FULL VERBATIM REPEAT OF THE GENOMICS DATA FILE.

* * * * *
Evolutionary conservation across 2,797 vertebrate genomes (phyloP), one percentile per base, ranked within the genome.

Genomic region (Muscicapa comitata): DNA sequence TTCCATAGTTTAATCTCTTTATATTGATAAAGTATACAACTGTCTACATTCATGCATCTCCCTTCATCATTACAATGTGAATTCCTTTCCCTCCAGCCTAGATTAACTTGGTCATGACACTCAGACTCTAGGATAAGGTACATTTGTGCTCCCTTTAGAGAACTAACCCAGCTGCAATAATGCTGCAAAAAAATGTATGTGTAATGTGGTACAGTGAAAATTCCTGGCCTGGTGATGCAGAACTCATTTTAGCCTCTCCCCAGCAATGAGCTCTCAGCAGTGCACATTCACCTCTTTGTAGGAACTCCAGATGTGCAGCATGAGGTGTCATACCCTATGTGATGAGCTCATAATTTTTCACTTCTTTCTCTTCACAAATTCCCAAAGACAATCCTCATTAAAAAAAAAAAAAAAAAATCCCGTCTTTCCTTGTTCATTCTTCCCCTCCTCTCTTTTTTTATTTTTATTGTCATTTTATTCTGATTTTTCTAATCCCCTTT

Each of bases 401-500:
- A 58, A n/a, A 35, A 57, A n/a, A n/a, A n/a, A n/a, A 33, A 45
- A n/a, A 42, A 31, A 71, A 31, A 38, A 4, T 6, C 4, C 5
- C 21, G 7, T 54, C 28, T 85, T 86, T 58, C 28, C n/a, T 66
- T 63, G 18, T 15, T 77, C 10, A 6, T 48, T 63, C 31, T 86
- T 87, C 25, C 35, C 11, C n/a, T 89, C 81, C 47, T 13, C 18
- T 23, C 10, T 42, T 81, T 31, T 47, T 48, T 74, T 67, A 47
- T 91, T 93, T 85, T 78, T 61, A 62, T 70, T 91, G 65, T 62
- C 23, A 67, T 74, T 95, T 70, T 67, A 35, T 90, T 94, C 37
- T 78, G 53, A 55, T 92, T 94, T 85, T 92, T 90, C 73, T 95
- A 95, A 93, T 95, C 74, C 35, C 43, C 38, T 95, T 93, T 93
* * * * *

Evolutionary conservation across 2,797 vertebrate genomes (phyloP), one percentile per base, ranked within the genome.

Genomic region (Muscicapa comitata): DNA sequence TTCCATAGTTTAATCTCTTTATATTGATAAAGTATACAACTGTCTACATTCATGCATCTCCCTTCATCATTACAATGTGAATTCCTTTCCCTCCAGCCTAGATTAACTTGGTCATGACACTCAGACTCTAGGATAAGGTACATTTGTGCTCCCTTTAGAGAACTAACCCAGCTGCAATAATGCTGCAAAAAAATGTATGTGTAATGTGGTACAGTGAAAATTCCTGGCCTGGTGATGCAGAACTCATTTTAGCCTCTCCCCAGCAATGAGCTCTCAGCAGTGCACATTCACCTCTTTGTAGGAACTCCAGATGTGCAGCATGAGGTGTCATACCCTATGTGATGAGCTCATAATTTTTCACTTCTTTCTCTTCACAAATTCCCAAAGACAATCCTCATTAAAAAAAAAAAAAAAAAATCCCGTCTTTCCTTGTTCATTCTTCCCCTCCTCTCTTTTTTTATTTTTATTGTCATTTTATTCTGATTTTTCTAATCCCCTTT

Each of bases 401-500:
- A 58, A n/a, A 35, A 57, A n/a, A n/a, A n/a, A n/a, A 33, A 45
- A n/a, A 42, A 31, A 71, A 31, A 38, A 4, T 6, C 4, C 5
- C 21, G 7, T 54, C 28, T 85, T 86, T 58, C 28, C n/a, T 66
- T 63, G 18, T 15, T 77, C 10, A 6, T 48, T 63, C 31, T 86
- T 87, C 25, C 35, C 11, C n/a, T 89, C 81, C 47, T 13, C 18
- T 23, C 10, T 42, T 81, T 31, T 47, T 48, T 74, T 67, A 47
- T 91, T 93, T 85, T 78, T 61, A 62, T 70, T 91, G 65, T 62
- C 23, A 67, T 74, T 95, T 70, T 67, A 35, T 90, T 94, C 37
- T 78, G 53, A 55, T 92, T 94, T 85, T 92, T 90, C 73, T 95
- A 95, A 93, T 95, C 74, C 35, C 43, C 38, T 95, T 93, T 93